I was approximately four years old when my parents became involved with another woman, Sarina. My clearest memories of her involve cigarettes, dark hair, and a lean, shrewish voice. As the story goes, she met my mad father at a bar and found him interesting enough to follow home, pretending that her car had coincidentally broken down in front of our house. Apparently, somehow, this worked. She moved in soon after, bringing with her two little children – Daniel, age three, and Brianna, age two – from her marriage to another man. It was unexpected. Suddenly, not only did I have another mother, I had young siblings, the first children I had ever encountered.
All three of us were incredibly blonde. We were thin kids, the sort with exceedingly clever hands that like to climb bookshelves and get in behind furniture. (Once, in a fit of crackling genius, we gave Brianna a safety-scissors haircut coloured with our favourite smelly markers.). In the few photographs that survive, we look unquestionably related. It wasn’t official, however, until our parent’s decision to have children together – Robin in January then Blake in September.
My mother left soon after, young, worn, and tired, taking Robin and I with her. We moved out, (really it was more of a midnight raid as we ran away, with Daniel helping me out of the bedroom window), and settled into a nice apartment on the Drive above Nick’s spaghetti house. Silva lived across the hall, I began going to school. Life continued. Very rarely did I see that branch of family after we left. Not only did they move every year, Sarina became increasingly difficult, systemically explaining to we-the-children that everything we lived had been delirious make-believe, even to the point of raising Blake with a fictional name. Eventually, they became impossible to find. Vancouver Island swallowed them whole.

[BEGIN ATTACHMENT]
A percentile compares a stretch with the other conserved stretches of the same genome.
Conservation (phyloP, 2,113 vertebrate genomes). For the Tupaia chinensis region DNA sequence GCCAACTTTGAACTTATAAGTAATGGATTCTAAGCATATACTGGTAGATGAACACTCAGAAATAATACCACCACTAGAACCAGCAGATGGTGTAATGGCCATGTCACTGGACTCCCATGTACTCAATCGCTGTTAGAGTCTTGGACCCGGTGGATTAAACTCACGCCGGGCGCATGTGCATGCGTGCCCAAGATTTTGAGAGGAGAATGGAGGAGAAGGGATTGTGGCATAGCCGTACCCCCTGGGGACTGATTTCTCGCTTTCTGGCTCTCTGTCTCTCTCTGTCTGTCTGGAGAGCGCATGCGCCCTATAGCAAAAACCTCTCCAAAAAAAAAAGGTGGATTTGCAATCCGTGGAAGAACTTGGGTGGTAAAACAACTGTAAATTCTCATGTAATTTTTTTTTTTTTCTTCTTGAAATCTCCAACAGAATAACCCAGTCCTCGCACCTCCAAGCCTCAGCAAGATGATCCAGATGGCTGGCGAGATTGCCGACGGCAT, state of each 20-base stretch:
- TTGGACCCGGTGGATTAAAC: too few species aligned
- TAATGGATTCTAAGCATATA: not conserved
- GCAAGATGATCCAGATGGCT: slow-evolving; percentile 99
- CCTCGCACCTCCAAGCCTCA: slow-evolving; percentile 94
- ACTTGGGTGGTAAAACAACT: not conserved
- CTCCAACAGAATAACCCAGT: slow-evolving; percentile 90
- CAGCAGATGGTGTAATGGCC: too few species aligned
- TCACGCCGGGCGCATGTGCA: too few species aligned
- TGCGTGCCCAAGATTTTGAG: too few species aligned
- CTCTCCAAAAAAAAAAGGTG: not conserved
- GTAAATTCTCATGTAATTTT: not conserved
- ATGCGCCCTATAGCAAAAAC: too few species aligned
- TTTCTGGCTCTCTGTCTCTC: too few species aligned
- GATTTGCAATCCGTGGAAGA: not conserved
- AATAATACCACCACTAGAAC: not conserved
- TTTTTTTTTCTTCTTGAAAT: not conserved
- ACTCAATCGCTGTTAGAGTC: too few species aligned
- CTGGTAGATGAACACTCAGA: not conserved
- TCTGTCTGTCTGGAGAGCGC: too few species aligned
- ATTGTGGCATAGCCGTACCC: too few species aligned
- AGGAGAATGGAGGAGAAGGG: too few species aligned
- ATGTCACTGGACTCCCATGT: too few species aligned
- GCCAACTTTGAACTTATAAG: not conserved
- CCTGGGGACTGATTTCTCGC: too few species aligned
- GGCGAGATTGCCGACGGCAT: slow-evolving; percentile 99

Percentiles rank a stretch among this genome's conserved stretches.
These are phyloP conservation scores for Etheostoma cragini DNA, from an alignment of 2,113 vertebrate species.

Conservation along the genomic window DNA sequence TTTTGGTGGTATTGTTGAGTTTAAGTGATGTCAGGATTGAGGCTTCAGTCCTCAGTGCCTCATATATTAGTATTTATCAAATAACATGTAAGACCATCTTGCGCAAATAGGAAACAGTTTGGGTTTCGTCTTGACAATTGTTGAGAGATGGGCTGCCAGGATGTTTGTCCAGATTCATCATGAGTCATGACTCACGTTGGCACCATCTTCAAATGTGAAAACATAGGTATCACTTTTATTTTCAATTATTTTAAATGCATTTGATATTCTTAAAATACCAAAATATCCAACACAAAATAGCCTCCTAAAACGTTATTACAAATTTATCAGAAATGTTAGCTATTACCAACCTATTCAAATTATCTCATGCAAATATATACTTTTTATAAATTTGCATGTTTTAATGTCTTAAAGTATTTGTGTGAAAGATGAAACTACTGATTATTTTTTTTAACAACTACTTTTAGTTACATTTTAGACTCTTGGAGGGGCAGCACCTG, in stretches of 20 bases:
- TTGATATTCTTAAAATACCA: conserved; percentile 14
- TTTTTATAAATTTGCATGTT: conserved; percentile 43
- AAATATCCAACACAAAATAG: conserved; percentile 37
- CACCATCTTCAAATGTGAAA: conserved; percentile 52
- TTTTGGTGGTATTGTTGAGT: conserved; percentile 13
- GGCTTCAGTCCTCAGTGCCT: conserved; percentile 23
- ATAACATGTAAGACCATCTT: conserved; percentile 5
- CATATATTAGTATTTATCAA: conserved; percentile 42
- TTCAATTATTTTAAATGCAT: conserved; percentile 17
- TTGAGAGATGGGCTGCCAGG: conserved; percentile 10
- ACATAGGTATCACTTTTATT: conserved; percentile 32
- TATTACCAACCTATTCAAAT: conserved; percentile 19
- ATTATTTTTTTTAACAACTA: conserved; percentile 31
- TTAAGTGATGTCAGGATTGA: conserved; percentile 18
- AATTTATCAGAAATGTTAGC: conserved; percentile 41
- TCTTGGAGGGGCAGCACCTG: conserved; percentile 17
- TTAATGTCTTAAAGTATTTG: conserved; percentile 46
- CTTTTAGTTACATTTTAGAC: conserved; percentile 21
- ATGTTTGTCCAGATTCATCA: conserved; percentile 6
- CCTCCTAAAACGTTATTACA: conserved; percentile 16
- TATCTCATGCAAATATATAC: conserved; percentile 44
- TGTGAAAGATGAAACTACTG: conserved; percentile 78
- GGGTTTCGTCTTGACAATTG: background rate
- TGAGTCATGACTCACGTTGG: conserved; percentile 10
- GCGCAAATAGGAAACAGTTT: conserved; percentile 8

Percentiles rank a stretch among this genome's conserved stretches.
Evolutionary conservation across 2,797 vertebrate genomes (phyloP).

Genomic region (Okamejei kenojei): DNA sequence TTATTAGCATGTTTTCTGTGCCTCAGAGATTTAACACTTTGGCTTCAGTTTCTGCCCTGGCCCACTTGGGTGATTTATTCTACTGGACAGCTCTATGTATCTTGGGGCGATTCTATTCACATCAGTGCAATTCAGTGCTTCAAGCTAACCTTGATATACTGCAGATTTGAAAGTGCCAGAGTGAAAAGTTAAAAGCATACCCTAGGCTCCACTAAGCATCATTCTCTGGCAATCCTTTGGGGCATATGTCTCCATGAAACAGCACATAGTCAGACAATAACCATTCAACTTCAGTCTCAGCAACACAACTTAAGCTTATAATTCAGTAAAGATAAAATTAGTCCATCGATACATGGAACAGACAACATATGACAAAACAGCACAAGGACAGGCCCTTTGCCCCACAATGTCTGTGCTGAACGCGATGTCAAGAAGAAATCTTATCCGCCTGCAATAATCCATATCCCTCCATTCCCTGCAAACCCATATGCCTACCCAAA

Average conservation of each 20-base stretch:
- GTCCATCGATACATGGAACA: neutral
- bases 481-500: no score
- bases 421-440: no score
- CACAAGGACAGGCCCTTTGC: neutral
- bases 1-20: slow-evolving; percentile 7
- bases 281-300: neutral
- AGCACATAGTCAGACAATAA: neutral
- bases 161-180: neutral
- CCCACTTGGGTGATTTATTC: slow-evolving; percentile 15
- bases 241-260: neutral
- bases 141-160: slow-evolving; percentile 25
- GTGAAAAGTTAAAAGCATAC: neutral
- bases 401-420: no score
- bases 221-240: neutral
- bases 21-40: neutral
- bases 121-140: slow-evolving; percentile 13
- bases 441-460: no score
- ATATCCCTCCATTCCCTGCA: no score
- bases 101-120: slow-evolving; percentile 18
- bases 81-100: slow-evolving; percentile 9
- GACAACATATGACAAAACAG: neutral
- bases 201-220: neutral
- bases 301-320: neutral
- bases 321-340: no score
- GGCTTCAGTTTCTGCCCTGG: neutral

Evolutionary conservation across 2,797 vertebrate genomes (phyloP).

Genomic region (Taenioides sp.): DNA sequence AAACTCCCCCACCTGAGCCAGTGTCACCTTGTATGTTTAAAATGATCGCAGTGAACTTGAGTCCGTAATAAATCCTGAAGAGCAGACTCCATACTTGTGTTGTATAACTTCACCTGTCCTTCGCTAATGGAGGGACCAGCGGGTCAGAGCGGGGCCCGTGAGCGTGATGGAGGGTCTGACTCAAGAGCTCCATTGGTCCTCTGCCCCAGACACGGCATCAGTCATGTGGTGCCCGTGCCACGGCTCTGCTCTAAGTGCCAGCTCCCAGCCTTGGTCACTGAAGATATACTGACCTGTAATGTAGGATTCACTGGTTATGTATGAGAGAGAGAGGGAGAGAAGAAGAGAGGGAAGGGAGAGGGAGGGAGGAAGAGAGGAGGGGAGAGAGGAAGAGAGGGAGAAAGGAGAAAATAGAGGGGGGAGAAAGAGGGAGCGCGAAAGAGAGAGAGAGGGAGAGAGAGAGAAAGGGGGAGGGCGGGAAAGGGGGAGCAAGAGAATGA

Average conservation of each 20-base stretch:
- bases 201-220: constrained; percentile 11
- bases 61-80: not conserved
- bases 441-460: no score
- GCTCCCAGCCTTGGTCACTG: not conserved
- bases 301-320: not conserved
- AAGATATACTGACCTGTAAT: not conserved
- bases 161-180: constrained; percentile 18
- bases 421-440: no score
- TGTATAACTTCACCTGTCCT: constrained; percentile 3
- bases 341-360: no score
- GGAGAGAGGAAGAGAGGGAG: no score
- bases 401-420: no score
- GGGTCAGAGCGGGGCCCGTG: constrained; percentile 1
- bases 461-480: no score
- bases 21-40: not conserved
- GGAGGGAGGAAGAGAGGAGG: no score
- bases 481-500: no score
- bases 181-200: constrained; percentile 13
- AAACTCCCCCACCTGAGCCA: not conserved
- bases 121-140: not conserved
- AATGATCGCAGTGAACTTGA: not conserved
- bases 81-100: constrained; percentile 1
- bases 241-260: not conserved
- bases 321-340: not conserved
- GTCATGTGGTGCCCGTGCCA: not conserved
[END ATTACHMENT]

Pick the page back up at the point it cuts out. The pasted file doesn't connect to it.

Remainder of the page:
All of this was so long ago that I never expected any of them to remember – Blake certainly couldn’t, he was a tiny baby, maybe three years old the last time I saw him, and Daniel and Brianna had likely been quite thoroughly brain-washed by their unappealing mother – but I continued to hope I would find them again. Vancouver Island is vast, but population small, and Blake’s birth certificate, after all, had my father’s name on it. One day, eventually, he would need it, if only to apply for a driver’s license.
It turned out, however, that Blake found out he had a different father when he was seven years old. He and our sister Brianna were having an argument, and she burst out, in perfect cliché, “He’s not even your REAL daddy!” Way to go, girl. (Last time I saw her, she was extolling, very seriously, the various merits of My Little Ponies). From there, the facts began to trickle in. His false name was discarded when his CareCard came, (“My middle name isn’t James?”), and when that foretold moment with the Birth Certificate happened when he was sixteen, his mother threw a fit, refusing to tell him anything or sign anything until he legally changed his name from Holmes. Apparently it was a bit of a drag down war, complete with shouting matches and threats of cutting him from the will. Being a smart kid, however, he simply waited out three years and applied again when he was nineteen. At that, his mother, not relenting, but simply giving up, finally told him of my existence. That was six months ago.
Next time he was in town, he looked me up on-line in the phonebook. And that, my friends, brings us to yesterday. Tah-fiddle-dah. My long lost brother returned, remarkably undamaged and notably sane. I’m proud of him for struggling through our dubious genetic heritage, our intensely unstable parentage, and his obviously isolated upbringing. He could have gone away and come back a deeply unpleasant individual, but he didn’t. Apparently none of them did. I’m told our brother Daniel is currently scuba-diving in Thailand and our sister Brianna is living in Sweden with family. I never would have guessed.